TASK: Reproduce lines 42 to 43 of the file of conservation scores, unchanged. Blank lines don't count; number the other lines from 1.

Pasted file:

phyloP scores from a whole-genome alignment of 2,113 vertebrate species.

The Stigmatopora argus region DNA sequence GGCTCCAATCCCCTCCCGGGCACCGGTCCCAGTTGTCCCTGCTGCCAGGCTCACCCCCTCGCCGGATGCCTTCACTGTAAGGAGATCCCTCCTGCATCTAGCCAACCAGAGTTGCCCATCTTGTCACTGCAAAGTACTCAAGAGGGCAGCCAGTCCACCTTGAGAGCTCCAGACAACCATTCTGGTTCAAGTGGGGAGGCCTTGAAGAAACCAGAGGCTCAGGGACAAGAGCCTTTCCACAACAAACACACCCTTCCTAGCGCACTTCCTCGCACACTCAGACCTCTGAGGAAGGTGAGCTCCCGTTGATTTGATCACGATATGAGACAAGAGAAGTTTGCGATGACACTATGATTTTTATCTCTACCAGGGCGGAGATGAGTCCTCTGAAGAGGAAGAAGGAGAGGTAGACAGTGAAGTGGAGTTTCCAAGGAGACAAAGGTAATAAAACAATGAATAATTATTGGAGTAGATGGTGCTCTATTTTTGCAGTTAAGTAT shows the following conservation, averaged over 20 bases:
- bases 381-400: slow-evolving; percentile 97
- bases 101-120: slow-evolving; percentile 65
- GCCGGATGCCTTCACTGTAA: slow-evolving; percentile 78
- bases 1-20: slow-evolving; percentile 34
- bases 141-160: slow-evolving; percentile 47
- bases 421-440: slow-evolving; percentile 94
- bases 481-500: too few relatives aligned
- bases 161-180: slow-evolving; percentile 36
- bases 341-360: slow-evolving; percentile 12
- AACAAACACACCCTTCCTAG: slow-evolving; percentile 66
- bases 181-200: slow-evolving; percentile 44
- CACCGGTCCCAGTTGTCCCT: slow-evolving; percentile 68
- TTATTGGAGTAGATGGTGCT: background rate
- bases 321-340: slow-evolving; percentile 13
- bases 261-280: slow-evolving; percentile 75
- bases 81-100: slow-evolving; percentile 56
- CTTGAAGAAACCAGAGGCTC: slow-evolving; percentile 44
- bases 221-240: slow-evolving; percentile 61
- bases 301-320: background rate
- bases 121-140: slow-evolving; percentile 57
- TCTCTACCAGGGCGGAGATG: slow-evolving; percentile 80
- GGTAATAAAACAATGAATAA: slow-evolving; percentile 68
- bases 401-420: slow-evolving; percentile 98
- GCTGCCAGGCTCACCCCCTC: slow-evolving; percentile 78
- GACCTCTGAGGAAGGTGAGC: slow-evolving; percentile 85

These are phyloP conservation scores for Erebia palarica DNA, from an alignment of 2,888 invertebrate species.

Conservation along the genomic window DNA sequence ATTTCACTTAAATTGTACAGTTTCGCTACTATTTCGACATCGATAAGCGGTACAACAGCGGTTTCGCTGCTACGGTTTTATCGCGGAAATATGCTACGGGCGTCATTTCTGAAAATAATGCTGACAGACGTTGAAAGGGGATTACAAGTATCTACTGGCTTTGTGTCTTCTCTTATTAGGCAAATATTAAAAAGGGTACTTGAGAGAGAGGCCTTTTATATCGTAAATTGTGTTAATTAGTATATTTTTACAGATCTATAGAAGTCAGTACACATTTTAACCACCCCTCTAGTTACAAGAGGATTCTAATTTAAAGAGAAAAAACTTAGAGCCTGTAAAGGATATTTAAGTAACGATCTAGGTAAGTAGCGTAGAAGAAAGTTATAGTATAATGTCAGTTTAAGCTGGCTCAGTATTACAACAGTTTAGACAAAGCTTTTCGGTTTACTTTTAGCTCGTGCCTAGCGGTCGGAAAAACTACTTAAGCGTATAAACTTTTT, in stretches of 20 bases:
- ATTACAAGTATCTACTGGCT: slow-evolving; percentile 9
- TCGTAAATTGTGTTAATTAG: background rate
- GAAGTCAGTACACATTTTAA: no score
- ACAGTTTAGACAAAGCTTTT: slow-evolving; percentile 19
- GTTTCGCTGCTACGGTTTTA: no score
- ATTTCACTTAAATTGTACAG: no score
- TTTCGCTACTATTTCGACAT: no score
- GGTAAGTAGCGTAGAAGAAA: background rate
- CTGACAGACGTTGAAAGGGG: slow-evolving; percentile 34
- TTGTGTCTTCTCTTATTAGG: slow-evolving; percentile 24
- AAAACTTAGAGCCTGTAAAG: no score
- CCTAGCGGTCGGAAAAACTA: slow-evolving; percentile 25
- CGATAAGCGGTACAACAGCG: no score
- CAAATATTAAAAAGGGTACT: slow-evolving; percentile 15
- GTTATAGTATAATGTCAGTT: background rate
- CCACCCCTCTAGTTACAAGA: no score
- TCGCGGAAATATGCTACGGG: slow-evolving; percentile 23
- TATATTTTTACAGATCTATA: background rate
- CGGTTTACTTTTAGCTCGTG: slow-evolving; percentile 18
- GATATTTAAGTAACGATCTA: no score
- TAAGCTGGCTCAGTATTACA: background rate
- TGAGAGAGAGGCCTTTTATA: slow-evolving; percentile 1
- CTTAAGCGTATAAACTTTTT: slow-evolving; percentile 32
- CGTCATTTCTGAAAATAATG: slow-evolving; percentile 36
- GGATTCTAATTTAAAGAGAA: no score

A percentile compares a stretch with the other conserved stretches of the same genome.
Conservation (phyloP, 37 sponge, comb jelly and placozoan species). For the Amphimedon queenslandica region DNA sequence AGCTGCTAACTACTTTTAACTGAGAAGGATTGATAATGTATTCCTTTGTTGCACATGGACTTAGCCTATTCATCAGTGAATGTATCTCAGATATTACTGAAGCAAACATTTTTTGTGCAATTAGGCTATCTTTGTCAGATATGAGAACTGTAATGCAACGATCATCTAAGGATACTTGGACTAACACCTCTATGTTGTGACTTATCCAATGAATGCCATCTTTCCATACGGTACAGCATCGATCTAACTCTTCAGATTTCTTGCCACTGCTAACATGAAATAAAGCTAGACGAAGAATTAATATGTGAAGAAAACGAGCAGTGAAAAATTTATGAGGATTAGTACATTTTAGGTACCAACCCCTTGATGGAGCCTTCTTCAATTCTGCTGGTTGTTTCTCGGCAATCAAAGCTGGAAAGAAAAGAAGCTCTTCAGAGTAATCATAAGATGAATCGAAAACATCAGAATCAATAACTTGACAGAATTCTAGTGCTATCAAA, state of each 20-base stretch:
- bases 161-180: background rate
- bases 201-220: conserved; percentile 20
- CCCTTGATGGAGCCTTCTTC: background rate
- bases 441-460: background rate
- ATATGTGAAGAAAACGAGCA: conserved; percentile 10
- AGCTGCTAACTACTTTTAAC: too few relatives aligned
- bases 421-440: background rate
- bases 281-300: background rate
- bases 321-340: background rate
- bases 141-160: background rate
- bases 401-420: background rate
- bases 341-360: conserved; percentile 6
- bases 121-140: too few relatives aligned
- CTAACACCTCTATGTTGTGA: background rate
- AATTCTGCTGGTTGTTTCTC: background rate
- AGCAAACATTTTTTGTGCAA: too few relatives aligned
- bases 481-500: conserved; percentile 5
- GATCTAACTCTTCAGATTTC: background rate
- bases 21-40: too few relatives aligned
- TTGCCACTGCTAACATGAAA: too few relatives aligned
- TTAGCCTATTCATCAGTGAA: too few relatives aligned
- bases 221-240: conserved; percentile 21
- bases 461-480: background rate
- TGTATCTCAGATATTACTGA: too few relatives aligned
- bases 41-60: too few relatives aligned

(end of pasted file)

- CGATAAGCGGTACAACAGCG: no score
- CAAATATTAAAAAGGGTACT: slow-evolving; percentile 15